Some of Jacopone’s poems work as a dialogue. This one is between a person who takes decisions carefully and develops relationships in a caring and responsible way, and his friend who is self-indulgent, living only for superficial pleasures and a worldly consumer way of life.
“O my brother, before death overtakes you
Come to terms, find your way back to God.”
“If I change my ways, brother,
What will become of these sons of mine?
Come, why not think on death, which awaits
Both father and son? Follow the path
That leads out of the labyrinth.”
“But I’ve become accustomed to being well dressed,
To a certain decorum. How can I suddenly change,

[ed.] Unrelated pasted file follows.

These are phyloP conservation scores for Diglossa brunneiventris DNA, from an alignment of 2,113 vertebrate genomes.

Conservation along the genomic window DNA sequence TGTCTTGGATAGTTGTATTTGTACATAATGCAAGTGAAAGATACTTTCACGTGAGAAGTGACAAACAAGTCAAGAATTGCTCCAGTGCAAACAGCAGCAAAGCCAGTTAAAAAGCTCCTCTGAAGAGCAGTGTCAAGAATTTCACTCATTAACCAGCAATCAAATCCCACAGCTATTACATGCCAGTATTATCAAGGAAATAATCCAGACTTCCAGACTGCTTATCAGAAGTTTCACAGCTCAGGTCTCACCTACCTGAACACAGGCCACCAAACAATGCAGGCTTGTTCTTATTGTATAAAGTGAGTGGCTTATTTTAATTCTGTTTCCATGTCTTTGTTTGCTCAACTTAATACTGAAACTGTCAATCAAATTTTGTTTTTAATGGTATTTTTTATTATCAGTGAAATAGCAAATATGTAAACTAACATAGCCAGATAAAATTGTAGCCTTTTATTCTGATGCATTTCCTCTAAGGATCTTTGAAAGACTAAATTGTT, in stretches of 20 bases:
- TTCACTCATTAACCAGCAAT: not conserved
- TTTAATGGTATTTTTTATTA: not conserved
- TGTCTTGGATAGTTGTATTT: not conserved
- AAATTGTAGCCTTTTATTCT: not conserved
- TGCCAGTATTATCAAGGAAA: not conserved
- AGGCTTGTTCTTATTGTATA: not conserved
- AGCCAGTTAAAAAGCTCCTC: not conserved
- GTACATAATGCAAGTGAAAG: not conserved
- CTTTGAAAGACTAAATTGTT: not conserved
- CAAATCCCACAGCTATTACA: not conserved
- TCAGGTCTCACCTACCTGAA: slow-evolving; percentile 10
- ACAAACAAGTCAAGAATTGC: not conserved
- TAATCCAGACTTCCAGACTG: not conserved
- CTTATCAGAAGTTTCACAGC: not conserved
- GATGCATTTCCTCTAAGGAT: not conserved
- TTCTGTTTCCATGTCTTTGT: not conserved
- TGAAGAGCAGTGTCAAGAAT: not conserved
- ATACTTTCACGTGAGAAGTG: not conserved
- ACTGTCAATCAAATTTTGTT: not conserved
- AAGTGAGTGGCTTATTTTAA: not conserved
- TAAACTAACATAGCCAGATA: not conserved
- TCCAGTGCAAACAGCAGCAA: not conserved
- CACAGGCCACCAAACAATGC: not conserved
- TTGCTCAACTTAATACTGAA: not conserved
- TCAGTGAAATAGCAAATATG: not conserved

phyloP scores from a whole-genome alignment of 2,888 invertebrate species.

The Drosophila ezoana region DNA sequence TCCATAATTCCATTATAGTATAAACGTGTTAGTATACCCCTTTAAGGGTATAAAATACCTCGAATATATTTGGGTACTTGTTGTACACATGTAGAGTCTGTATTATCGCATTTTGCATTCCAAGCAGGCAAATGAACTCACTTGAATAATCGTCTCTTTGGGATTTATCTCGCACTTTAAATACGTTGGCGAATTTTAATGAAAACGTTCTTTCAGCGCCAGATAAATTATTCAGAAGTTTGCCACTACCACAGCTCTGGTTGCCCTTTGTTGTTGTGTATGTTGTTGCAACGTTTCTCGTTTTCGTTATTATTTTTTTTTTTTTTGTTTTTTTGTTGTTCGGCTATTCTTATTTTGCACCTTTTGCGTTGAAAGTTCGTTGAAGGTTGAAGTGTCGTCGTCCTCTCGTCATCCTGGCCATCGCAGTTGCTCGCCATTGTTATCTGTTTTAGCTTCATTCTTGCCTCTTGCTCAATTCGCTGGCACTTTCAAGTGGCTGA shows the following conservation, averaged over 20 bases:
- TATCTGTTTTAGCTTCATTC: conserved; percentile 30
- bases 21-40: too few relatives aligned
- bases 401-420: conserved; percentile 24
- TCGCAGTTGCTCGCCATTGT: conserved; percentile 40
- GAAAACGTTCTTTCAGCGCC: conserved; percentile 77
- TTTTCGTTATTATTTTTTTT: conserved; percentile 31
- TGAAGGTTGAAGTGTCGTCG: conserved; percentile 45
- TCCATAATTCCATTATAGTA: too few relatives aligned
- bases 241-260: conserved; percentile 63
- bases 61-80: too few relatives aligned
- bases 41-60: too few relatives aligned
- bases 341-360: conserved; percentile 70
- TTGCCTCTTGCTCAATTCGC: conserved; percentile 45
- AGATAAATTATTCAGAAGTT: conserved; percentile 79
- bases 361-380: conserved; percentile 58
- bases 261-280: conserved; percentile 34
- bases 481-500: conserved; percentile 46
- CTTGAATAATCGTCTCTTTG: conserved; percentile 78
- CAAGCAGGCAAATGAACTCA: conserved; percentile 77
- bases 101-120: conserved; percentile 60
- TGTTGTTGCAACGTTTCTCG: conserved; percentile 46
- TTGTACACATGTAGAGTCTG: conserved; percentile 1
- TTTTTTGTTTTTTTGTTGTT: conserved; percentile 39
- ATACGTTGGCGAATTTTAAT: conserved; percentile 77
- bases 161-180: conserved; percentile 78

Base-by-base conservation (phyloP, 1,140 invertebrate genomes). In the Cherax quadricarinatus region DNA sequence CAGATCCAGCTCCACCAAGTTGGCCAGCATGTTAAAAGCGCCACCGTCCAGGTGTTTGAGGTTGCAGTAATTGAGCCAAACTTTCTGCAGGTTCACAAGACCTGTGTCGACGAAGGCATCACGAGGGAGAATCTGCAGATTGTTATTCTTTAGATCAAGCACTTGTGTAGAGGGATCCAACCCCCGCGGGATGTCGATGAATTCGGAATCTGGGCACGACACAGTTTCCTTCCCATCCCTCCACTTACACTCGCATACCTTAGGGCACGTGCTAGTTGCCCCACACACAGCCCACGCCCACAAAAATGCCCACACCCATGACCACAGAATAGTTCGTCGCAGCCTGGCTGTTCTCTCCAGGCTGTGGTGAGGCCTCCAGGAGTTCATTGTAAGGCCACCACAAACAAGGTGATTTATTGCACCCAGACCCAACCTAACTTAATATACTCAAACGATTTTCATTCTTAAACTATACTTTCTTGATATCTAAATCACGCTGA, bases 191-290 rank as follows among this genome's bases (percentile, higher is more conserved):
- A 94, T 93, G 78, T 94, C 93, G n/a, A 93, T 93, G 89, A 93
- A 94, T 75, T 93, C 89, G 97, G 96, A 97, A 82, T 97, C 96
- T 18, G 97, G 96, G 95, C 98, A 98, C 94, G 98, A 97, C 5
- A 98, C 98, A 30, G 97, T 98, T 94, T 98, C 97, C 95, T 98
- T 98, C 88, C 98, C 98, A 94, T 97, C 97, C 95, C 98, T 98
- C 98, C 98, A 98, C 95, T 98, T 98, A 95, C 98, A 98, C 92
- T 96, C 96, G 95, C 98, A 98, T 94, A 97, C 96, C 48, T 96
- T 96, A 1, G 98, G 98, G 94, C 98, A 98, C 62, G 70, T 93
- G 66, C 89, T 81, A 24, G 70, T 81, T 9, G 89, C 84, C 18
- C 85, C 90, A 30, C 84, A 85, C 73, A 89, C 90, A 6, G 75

Become an object of people’s contempt,
Have them point to me as that poor idiot?
A baited hook looks good to a fish,
But once he has swallowed it
It gives him little pleasure.
Your arguments frighten me, brother;
You make me feel the wound of holy love.
The world will no longer deceive me.”
The bait is worldly pleasures and High Street glamour. The hook is a bite of conscience about living an aimless and unmerciful existence.
We realise, however, that we share our mysterious and beautiful lives with a great expanse of fellow mortals. They, too, have buried desires for integrity and kindness poured into their hearts by God. We can only learn how to be meaningful in our relationships, and to make love our purpose, by seeing the beauty of others more clearly.